The security of America's voting and voter registration systems has been a hot topic as of late. After hackers at the national information security conference DEF CON demonstrated how easy it was to infiltrate and compromise the voting technology that is currently used by a significant number of state and local polling systems, this conversation only continues to become more relevant. Which leads us to the lesser-discussed but no less important question: what happens with the voter data accumulated from these attacks? Since the personally identifiable information (PII) of voters may or may not be the primary goal of such attacks, why should we care?
"Someone Is Selling More Than 40 Million Voter Records on the Dark Web," headlines a recent article from MotherJones. Is this true? And if so, does it matter? Our analysts investigated.
Short answer: yes (ish)
We searched the darknet via our database of DARKINT, OWL Vision, to confirm that such records were indeed being sold to willing buyers. The results confirm that yes, several sellers on darknet marketplaces are selling (or at least advertising, as OWL does not make a practice of purchasing such items, even if it means being unable to irrefutably confirm their legitimacy) voter records that closely match the ones announced in MotherJones' PSA.
Thus, the short answer is: yes, one could ostensibly find and/or purchase this information on the darknet. However, this notion as it has been presented by our colleagues and news reports, is misleading. This is due to two things:
- The information in question - particularly that cited by MotherJones, Dark Reading, and cybersecurity firms in the last weeks - is only being propagated on the darknet. These sources go so far as citing the source URL of the "compromised" data, which leads to a standard surface website that is accessible to anyone using Google.
- Similarly, this information is available elsewhere on the surface web as part of various government transparency clauses, including as part of the federal Freedom of Information Act, or of another state-specific mandate.
While the fact that this information is being sold in darknet marketplaces is not entirely unnoteworthy, as the darknet is notorious for attracting criminals who find this type of information particularly lucrative in the long run, it is in our analysts' opinion that the sale of such information is being used more as headline fodder than as a substantive cautionary to involved parties.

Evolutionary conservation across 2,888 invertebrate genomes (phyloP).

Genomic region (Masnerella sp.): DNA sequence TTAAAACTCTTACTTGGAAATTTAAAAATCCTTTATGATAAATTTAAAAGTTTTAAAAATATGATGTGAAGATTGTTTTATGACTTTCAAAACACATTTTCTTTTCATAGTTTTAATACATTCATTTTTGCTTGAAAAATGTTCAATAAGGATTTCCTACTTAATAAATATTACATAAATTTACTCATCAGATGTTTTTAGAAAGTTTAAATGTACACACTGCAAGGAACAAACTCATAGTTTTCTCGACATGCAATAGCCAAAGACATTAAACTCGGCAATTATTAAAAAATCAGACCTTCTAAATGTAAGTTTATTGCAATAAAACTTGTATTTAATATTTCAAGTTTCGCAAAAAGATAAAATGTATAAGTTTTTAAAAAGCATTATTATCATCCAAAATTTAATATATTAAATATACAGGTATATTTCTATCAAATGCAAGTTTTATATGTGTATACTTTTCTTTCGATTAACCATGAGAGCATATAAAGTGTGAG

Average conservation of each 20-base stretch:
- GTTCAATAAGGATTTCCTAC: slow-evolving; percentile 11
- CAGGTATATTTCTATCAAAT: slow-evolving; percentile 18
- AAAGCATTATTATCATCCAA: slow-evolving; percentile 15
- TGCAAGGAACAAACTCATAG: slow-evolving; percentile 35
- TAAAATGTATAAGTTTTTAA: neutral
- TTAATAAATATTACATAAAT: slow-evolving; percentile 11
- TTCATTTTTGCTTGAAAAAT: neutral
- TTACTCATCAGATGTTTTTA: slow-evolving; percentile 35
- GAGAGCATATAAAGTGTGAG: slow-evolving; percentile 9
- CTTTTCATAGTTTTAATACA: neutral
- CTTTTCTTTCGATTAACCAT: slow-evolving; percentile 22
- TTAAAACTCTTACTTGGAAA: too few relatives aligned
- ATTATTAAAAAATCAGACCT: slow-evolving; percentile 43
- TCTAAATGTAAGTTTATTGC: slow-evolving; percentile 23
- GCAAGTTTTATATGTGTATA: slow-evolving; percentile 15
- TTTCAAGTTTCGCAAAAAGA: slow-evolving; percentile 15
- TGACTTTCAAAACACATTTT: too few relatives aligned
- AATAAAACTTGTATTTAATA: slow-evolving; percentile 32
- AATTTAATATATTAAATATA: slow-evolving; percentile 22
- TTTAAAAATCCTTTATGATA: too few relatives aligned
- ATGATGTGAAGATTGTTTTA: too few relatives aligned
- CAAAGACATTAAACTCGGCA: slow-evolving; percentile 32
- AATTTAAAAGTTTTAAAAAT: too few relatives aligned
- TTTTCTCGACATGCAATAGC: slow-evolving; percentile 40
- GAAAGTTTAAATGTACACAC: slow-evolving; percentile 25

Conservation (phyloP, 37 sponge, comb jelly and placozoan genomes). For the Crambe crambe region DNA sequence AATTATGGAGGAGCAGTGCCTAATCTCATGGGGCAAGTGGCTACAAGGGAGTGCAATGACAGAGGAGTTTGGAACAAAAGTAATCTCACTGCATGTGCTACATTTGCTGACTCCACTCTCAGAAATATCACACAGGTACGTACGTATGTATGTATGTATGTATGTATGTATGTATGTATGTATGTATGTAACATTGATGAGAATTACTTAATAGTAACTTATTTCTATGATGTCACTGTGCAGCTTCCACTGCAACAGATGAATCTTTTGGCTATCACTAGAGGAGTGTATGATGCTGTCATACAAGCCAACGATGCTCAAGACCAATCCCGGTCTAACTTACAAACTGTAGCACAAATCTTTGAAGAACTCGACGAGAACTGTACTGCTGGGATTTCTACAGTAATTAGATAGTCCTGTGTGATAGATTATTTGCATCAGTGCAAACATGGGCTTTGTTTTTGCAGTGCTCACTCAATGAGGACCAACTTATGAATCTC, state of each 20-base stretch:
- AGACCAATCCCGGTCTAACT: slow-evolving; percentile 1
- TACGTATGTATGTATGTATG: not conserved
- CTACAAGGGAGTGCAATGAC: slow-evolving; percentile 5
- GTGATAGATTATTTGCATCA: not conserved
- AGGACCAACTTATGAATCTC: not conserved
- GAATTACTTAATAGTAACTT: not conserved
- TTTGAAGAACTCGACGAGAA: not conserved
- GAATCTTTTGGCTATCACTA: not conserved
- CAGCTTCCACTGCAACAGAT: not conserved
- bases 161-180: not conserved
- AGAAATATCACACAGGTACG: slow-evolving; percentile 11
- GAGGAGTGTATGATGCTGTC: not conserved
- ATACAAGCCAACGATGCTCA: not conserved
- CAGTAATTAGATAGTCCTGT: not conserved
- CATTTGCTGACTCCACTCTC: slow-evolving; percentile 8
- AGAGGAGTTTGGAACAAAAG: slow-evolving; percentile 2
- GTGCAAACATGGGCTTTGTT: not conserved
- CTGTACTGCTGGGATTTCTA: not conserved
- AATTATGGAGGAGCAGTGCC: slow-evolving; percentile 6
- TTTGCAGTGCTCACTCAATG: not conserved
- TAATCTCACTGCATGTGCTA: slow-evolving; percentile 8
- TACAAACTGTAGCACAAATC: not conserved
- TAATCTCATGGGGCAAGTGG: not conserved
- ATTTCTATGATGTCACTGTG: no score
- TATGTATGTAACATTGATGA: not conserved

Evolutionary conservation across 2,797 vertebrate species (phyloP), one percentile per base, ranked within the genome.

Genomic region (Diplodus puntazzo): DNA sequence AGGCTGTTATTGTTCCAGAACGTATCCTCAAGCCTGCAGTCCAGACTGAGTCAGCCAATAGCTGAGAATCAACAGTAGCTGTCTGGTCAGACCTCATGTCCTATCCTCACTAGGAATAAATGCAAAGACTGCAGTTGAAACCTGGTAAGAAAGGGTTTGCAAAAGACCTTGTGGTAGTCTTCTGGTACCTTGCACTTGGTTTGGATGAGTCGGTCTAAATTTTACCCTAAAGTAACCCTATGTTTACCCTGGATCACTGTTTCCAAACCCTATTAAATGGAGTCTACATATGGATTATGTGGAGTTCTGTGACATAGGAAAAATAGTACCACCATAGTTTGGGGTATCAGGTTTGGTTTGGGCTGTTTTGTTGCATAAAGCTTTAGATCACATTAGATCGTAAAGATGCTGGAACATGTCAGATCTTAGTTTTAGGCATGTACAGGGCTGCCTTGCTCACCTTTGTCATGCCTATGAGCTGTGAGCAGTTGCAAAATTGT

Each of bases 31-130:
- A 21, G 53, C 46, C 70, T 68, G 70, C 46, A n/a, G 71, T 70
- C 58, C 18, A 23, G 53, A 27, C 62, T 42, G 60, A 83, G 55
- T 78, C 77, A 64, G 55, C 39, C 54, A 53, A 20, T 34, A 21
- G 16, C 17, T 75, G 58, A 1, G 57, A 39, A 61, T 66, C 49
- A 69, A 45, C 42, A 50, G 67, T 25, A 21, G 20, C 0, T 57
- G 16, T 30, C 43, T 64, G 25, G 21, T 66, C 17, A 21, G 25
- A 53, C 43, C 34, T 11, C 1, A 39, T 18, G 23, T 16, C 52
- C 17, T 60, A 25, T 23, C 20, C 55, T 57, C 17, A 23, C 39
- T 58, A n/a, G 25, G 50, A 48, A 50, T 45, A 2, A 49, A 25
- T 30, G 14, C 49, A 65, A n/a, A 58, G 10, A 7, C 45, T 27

So, should you be worried?
Personally Identifiable Information (PII) is a hot commodity on darknet marketplaces. Information of this nature, including the voter data in question (which includes first, last, and middle names, voter ID numbers, birthdates, voter status, party affiliation, and addresses) offer cybercriminals the opportunity to commit various types of fraud, many of which are pervasive and cause significant damages to victims.
According to the cybersecurity firm, who claims to have "tracked in an underground forum, the leak of nearly 40 million U.S. voter records from eight different states," the data at hand contains the personal and sensitive information of current and former voters that may not have otherwise been available to the average American citizen. This is simply not the case.
Nevertheless, as mentioned above, the fact that this information is being sold on the darknet suggests that it is likely being sought out for less than legal purposes. While anyone could visit each state voter data base and download each individually, it is being offered on the aforementioned marketplaces in a tidy, buyer-friendly package that some cyber criminals may find hard to resist.
OWL Cybersecurity possesses the largest commercially available database of darknet content. Using our darknet intelligence (DARKINT), companies, organizations or individuals can search and monitor for their proprietary information on the darknet, before it falls into the wrong hands.
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